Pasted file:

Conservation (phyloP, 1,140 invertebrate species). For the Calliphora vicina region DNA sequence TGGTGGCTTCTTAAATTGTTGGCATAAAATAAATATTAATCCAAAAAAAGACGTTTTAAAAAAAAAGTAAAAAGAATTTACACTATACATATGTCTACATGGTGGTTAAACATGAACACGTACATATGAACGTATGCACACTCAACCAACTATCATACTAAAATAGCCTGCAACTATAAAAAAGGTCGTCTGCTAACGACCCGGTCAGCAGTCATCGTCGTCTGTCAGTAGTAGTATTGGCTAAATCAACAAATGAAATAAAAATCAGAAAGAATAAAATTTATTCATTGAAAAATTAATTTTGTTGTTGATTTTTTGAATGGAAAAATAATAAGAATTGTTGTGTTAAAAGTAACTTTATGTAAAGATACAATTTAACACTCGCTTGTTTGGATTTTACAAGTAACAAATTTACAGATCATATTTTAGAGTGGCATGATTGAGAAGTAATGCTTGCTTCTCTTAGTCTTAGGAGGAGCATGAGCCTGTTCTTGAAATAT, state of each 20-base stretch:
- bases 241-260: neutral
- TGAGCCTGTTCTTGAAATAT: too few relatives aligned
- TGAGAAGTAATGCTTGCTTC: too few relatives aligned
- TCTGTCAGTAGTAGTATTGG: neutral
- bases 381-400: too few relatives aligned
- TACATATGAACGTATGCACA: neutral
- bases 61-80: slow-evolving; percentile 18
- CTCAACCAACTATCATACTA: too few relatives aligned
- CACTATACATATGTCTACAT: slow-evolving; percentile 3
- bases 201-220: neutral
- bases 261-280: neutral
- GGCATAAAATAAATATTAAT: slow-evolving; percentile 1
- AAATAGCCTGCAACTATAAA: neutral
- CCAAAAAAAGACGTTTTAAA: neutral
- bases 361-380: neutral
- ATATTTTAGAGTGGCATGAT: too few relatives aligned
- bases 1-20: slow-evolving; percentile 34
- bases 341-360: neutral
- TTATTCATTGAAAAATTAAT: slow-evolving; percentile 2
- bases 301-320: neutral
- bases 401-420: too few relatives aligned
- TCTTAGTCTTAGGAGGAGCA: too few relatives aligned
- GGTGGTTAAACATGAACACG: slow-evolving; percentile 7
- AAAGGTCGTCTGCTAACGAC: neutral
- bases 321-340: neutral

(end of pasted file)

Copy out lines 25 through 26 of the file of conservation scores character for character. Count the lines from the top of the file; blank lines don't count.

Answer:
- AAAGGTCGTCTGCTAACGAC: neutral
- bases 321-340: neutral